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Publication numberUS3592650 A
Publication typeGrant
Publication date13 Jul 1971
Filing date1 Aug 1969
Priority date1 Aug 1969
Publication numberUS 3592650 A, US 3592650A, US-A-3592650, US3592650 A, US3592650A
InventorsSelms Roy C De
Original AssigneeEastman Kodak Co
Export CitationBiBTeX, EndNote, RefMan
External Links: USPTO, USPTO Assignment, Espacenet
Light and heat sensitive system comprising a leuco base of a dialkylamino polyarylmethane dye quaternized to the maximum extent
US 3592650 A
Abstract  available in
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Description  (OCR text may contain errors)

United States Patent 3,592,650 LIGHT AND HEAT SENSITIVE SYSTEM COMPRIS- ING A LEUCO BASE OF A DIALKYLAMINO POLYARYLMETHANE DYE QUATERNIZED TO THE MAXIMUM EXTENT Roy C. De Selms, Rochester, N.Y., assignor to Eastman Kodak Company, Rochester, N.Y. No Drawing. Filed Aug. 1, 1969, Ser. No. 846,964 Int. Cl. G01n 21/34; G03c 5/24 US. CI. 96-48 22 Claims ABSTRACT OF THE DISCLOSURE The leuco base of a polyarylmethane dye, such as crystal violet or malachite green, which has been quaternized to the maximum extent with an alkyl iodide, such as methyl iodide, is a radiation-sensitive material which is useful in the preparation of images by thermographic and photothermographic processes. Images in a variety of colors can be prepared from elements containing this material by imagewise exposure to heat or by imagewise exposure to ultraviolet radiation or halogen vapor, preceded or followed by uniform exposure to heat.

This invention relates to image reproduction. In a particular aspect it relates to thermosensitive and photothermosensitive elements containing polyarylmethane dyes and to processes of reproducing images with such ele ments.

Triarylmethane dyes have been previously used in photographic and thermographic reproduction. Sprague et al. in US. Pat. 2,940,866 described a heat-sensitive copying sheet which has a heat-sensitive layer comprising a colorless carbinol base of a triphenylmethane dye and an acid former. Upon exposure to heat the colored dye is formed. Fichter et al. in US. Pat. 3,102,029, described a photosensitive print-out composition which comprises an organic halogen compound, an aryl amine, and the carbinol base of a diphenylmethane or triphenylrnethane dye as a sensitizer. In photoexposed areas a colored dye image is formed. Sprague et al. in US. Pat. 3,121,632 described a photosensitive composition which comprises the leuco base of a triphenylmethane dye and an activator therefor, which is an organic compound containing a carbonyl group. Photoexposure converts the leuco base to the colored dye form.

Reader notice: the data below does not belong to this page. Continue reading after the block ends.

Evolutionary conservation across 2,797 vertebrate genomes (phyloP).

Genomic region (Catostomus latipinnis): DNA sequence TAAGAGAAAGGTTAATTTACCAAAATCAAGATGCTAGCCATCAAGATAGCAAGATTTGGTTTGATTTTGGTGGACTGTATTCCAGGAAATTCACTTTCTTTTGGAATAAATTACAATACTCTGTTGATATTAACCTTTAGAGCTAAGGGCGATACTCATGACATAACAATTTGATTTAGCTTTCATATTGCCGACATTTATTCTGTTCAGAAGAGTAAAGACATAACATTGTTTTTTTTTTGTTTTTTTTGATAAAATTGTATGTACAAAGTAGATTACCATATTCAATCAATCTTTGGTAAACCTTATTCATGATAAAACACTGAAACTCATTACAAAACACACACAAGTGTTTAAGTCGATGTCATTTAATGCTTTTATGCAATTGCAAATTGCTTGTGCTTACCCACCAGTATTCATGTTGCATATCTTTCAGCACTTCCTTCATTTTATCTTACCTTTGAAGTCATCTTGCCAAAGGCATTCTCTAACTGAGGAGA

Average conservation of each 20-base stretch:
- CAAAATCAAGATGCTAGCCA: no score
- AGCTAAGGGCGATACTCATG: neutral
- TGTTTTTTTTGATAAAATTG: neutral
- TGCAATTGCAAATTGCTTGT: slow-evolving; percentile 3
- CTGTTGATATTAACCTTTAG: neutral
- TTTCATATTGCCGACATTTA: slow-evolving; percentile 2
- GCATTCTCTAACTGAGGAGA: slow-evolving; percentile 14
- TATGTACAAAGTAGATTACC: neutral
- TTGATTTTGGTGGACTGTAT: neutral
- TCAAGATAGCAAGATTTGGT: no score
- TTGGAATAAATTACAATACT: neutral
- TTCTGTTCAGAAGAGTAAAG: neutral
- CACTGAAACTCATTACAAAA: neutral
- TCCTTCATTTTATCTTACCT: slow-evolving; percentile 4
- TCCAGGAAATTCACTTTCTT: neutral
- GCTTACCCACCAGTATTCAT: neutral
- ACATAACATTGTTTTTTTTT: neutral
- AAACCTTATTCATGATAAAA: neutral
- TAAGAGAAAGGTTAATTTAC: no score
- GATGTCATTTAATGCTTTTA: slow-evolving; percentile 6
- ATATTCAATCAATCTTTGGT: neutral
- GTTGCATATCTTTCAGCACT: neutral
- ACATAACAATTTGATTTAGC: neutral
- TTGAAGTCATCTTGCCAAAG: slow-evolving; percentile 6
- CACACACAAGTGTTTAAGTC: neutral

In all of these prior art systems the formation of an image depends upon the interaction between two components. I have found that stable images can be prepared using a quaternized leuco base of certain triarylmethane dyes as the sole radiation-sensitive component of the radiation-sensitive element.

It is an object of this invention to provide novel radiation-sensitive compositions and elements containing a quaternized leuco base of a triarylmethane dye.

It is another object of this invention to provide a thermorgraphic process for the reproduction of images with elements utilizing a quaternized leuco base of a triarylmethane dye as the sole radiation-sensitive component.

It is yet another object of this invention to provide a photothermographic process for reproduction of images with elements employing as the sole radiation-sensitive component a quaternized leuco base of a triarylmethane dye.

The above and other objects of this invention will become apparent from the further description of the invention which follows.

In accordance with the present invention, there is provided a radiation-sensitive element which comprises a support and a leuco base of a polyarylmethane dye containing at least one dialkylamino group and which has been quaternized to the maximum extent with an alkyl 3,592,650 Patented July 13, 1971 iodide. The quaternized leuco bases are thermosensitive and upon heating to a temperature of at least about C., a color change occurs in heated areas. By appropriate selection of the quaternized leuco base of the polyarylmethane dye, images in a wide variety of colors can be prepared. In addition to being thermosensitive, the quaternized leuco bases are sensitive to both ultraviolet radiation and halogen vapor, and when elements containing them are exposed to ultraviolet radiation or halogen vapor, a latent image is formed which can be developed by heating to a temperature of at least about 150 C. Alternatively, uniform heating can precede exposure to ultraviolet radiation or halogen vapor, and then exposure is sufficient to form a visible print-out image in the element.

The leuco bases of dialkylamino polyarylmethane dye which are quaternized with an alkyl iodide to form radiation sensitive compounds useful in this invention include leuco bases of dialkylamino diarylmethane dyes and leuco bases of dialkylamino triarylmethane dyes such as crystal violet leuco base, malachite green leuco base, u,u-bis(pdimethylaminophenyl)-p-cresol, 4,4-methylene-bis(N,N- dimethylaniline), and the like. Triarylmethane dyes are preferred.

Typical of quaternized leuco bases of the preferred dialkylamino triarylmethane dyes are those which can be represented by the structural formula:

wherein each R is independently a hydrogen atom, a halogen atom, a hydroxy group, a cyano group, an alkyl group generally having one to eight carbon atoms, e.g., methyl, ethyl, propyl, butyl, amyl, hexyl, heptyl, octyl, etc., or an alkoxy group generally having one to eight carbon atoms, e.g., methoxy, ethoxy, propoxy, butoxy, amyloxy, hexoxy, heptoxy, octyloxy, etc.; each R is independently an R group or a 1 G9 l1\TR4X group at least one of the R groups being a 1| ea -III--R4XG9 group R is an alkyl group generally having one to four carbon atoms; R, is an alkyl group generally having one to eight carbon atoms; X is an iodide ion.